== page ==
On September 3, 2019, the Wake County Superior Court struck down North Carolina’s state House and Senate maps as unconstitutional partisan gerrymanders, and assigned a deadline of two weeks (September 18, 2019) for the legislature to have new maps redrawn and enacted.
The Court stated that it would also appoint a referee to review and assess the remedial maps submitted by the General Assembly, or to draw remedial maps if the General Assembly is unable to or if the proposed maps are unacceptable. The court appointed Stanford Professor Nate Persily as the referee.
The court ordered that specific criteria must be followed when redrawing the maps, and specified that the legislature could not simply tweak the invalidated 2017 district maps.
These criteria include compliance with the Voting Rights Act, no consideration of partisanship or election results, equal population, contiguity, using the same county groupings found in the 2017 maps, compactness, precinct splits, municipal boundaries, and reasonable efforts to avoid the pairing of incumbents.
The court also required that the entire process of drawing new maps be in “full public view,” with “all map drawing [occurring] at public hearings” and “any relevant computer screen visible to legislators and public observers.” The court also prohibited the hiring of any consultants who are not legislative employees without the defendants first obtaining the permission of the court.
However, the legislature’s conduct in redrawing the maps has led to questions about the fairness of the maps and the map-drawing process.
On Wednesday, September 11, Senate Redistricting Committee Chairman Ralph Hise ejected press and members of the public from the map-drawing area, leaving people with no understanding of why maps were being altered, even though the court ordered that “Legislative Defendants and their agents shall not undertake any steps to draw or revise the new districts outside of public view.”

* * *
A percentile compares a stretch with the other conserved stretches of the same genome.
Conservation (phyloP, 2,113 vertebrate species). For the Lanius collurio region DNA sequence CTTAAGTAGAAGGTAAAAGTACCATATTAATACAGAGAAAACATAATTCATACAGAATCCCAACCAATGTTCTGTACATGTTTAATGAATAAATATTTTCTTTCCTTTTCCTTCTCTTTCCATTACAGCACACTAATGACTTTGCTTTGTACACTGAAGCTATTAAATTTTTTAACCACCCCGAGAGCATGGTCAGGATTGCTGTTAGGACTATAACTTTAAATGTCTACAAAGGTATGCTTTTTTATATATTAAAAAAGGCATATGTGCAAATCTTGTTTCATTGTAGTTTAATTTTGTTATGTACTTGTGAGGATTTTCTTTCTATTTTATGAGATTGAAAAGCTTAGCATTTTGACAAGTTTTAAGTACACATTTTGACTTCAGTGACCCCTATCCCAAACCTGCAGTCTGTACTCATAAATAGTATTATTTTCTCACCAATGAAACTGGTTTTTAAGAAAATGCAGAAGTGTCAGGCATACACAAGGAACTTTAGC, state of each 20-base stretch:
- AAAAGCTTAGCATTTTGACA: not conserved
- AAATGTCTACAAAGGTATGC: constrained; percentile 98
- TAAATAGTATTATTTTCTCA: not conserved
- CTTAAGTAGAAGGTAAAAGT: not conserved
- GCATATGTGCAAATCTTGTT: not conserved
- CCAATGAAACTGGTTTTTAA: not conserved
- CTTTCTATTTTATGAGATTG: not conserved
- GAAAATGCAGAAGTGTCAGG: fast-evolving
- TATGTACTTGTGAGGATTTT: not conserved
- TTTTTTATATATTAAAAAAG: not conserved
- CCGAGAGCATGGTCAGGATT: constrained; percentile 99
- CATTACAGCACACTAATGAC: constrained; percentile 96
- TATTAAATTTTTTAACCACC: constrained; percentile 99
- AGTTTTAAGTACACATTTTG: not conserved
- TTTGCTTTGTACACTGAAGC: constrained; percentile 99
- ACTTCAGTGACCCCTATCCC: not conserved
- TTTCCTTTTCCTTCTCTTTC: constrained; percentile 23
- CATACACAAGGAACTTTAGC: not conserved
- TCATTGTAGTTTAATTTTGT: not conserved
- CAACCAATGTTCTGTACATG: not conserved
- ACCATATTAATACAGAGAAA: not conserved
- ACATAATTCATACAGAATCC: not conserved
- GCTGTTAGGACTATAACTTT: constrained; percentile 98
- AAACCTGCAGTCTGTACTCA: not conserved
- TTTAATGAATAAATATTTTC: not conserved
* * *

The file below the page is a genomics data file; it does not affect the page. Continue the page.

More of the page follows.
On Friday, September 13, before posting the legislature’s final state house maps, North Carolina Speaker of the House Tim Moore announced for the first time that the redistricting meeting that morning would be the only opportunity for public comment.
Instead of drawing new, fairer maps themselves, the North Carolina GOP “randomly” selected their “base maps” from the 2,000 randomly generated maps drawn by plaintiffs’ expert Dr. Jowei Chen, which were presented at trial to prove the extreme gerrymandering of the then-existing state legislative plans.
Contrary to the Senate Redistricting Committee Chairman’s statement, the court has not “blessed” the trial maps as being possible alternatives to the current maps. These maps were created to prove how abnormally gerrymandered the current maps are—and not necessarily as remedial maps.
In addition, despite the court’s order, on Monday September 9, attorneys representing Republican leadership emailed prohibited partisan data for all of the trial maps to every member of the House redistricting committee and legislative staff.
While legislators and staff were instructed to delete the data and original email, the redrawing process has already been tainted, and initial analyses by Princeton Gerrymandering Project and Daily Kos indicate that the selected trial maps being used by North Carolina legislative committees are still biased toward Republicans.
North Carolina’s state legislative maps have been overturned multiple times over the last decade. Even when given another chance, legislators seem to continue to attempt to stack the deck in their favor. None of the legislators have offered clear reasoning as to why they are using an improper process for redrawing their legislative maps, despite the court’s order.
Over the last couple of years, North Carolina has been engulfed in lawsuits challenging the gerrymandered state legislative and congressional districts. Because of the dysfunctional process state legislators are using to redraw their maps, lawyers for the plaintiffs have already stated they believe that legislators have directly violated the court’s order.
The recent developments in the North Carolina Legislature are a testament to how the redistricting process is distorted when self-interested representatives, whose elections depends on how the districts are drawn, get to draw their own district lines.
Independent redistricting commissions are one of the most effective ways to check partisan interests during the map-drawing process, and they are in place in a number of states.
In July of 2018, CLC released a guide on designing independent redistricting commissions, and has been assisting over a dozen states in trying to reducing partisanship during redistricting. For years, CLC has been working to make the redistricting process in each state more democratic, accountable, and transparent. Learn more about our efforts here.
This post was written by Sheely Edwards, a 2019 CLC Hinckley intern, and student at the University of Utah.